Confirmation Hearing for Trump's SC Pick Amy Coney Barrett Starts October 12, Lindsey Graham Says

Senator Lindsey Graham of South Carolina, Chairman of the Senate Judiciary Committee, has revealed that a four-day confirmation hearing for President Donald Trump's Supreme Court nominee Judge Amy Coney Barrett will start on October 12.

The Republican made the announcement during an appearance on Justice With Judge Jeanine on Fox News Saturday night, hours after Trump announced Barrett as his nominee. He told host Jeanine Pirro that the hearings will begin October 12 because "that will be 16 days from nomination and 24 of the 42 Supreme Court justices who have had hearings were done within 16 days."

"So 16 days from now we'll start the hearings on October 12," he said. "Monday will be an introduction, opening statements, a statement by the nominee. Tuesday and Wednesday will be question days and Thursday we'll begin the mark-up process."

Lindsey Graham
Senator Lindsey Graham of South Carolina at a committee hearing on Capitol Hill in Washington D.C. on September 24, 2020. Win McNamee/Getty

Newsweek reached out to House Speaker Nancy Pelosi for comment.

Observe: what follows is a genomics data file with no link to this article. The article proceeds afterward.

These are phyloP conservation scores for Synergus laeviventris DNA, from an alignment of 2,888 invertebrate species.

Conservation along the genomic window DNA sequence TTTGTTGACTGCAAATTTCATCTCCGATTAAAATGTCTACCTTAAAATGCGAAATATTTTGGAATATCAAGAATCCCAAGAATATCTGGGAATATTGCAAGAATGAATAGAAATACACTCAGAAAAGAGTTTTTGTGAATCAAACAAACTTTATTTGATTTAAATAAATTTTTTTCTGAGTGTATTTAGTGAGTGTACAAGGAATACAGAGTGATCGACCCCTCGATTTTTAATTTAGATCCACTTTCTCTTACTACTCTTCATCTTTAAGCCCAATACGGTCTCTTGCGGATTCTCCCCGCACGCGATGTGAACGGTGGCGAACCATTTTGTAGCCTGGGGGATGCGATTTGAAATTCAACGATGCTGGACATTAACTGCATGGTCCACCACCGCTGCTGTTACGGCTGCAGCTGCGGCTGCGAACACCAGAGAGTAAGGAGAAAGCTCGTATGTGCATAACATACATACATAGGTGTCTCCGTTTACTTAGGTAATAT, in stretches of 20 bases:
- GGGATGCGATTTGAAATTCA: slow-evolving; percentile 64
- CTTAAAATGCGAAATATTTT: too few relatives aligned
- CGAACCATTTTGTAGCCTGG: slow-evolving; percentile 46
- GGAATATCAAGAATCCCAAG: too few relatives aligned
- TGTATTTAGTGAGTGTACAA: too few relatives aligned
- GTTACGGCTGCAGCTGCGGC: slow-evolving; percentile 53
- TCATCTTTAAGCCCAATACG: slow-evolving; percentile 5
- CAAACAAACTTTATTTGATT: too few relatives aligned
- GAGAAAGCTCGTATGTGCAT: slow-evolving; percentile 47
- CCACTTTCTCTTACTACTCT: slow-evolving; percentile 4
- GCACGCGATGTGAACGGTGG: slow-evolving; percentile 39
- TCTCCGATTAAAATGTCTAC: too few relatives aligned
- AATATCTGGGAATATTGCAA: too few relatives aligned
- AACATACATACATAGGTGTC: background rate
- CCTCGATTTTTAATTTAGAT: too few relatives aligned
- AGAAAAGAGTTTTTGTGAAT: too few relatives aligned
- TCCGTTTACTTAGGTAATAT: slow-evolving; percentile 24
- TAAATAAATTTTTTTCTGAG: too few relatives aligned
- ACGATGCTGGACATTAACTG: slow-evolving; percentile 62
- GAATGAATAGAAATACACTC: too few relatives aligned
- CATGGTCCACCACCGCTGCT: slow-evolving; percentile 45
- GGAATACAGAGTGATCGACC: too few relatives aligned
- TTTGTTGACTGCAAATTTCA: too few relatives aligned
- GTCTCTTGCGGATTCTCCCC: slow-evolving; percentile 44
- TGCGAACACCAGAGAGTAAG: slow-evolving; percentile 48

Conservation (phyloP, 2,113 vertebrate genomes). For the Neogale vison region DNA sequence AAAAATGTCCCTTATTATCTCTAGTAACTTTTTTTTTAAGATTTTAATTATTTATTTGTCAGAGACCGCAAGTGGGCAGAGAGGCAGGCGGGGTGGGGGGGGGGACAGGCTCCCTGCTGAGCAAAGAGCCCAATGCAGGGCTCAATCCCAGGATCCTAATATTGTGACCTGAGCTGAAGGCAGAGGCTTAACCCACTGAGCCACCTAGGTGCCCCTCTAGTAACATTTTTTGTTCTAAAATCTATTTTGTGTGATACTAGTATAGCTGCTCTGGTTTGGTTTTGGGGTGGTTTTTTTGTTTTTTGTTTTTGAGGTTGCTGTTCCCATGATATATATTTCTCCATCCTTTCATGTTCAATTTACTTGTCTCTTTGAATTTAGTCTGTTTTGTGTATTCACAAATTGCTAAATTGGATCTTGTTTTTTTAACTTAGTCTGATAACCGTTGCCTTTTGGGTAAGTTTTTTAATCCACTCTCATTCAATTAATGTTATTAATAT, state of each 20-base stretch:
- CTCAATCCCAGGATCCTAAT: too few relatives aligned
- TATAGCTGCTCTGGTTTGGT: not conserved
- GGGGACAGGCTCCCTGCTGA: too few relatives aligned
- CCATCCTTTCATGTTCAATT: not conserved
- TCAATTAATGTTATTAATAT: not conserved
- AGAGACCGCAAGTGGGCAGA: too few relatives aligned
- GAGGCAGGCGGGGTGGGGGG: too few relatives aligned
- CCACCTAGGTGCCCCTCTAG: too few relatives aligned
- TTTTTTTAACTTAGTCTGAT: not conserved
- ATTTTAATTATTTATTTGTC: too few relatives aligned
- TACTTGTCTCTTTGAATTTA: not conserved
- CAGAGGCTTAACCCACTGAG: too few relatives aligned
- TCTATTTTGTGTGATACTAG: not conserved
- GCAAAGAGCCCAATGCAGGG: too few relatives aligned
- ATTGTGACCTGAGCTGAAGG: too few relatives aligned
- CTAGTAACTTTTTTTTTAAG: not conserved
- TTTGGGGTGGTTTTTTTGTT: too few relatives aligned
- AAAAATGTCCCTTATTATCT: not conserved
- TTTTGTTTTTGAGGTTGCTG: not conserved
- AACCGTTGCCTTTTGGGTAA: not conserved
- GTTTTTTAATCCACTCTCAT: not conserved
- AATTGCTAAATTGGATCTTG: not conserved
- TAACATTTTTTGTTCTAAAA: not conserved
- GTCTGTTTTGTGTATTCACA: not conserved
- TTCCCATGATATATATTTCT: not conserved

Trump urged members of the media and Democrats to "refrain from personal or partisan attacks" on Barrett during his announcement. "Provide Judge Barrett with the respectful and dignified hearing that she deserves," he said, adding that "the stakes for our country are incredibly high."

Despite his remarks, Democrats moved quickly to criticize the judge. Barrett "threatens the destruction of life-saving protections for 135 million Americans with pre-existing conditions together with every other benefit and protection of the Affordable Care Act," House Speaker Nancy Pelosi said in a statement.

House Majority Leader Chuck Schumer said "a vote for Judge Amy Coney Barrett is a vote to eliminate health care for millions of Americans."

Barrett's nomination comes just 38 days before the presidential election on November 3. Standing beside Trump on Saturday, the judge acknowledged that "this is a momentous decision for a president and if the Senate does me the honor of confirming me, I pledge to discharge the responsibilities of this job to the very best of my ability."

Democrats have urged the Republican-controlled Senate to wait until Americans vote before confirming a Supreme Court nominee to replace the late Justice Ruth Bader Ginsburg.

Republican Senator Susan Collins of Maine has also joined Democrats in calling for the Senate to act consistently with their 2016 decision to block former President Barack Obama's Supreme Court nominee, Merrick Garland. At the time, GOP senators refused to hold a vote or hearing in the same year as a presidential election.

But the Senate has already confirmed that Trump's nominee would receive their vote in the coming weeks. "The historical precedent is overwhelming, and it runs in one direction. If our Democratic colleagues want to claim they are outraged, they can only be outraged at the plain facts of American history," McConnell said.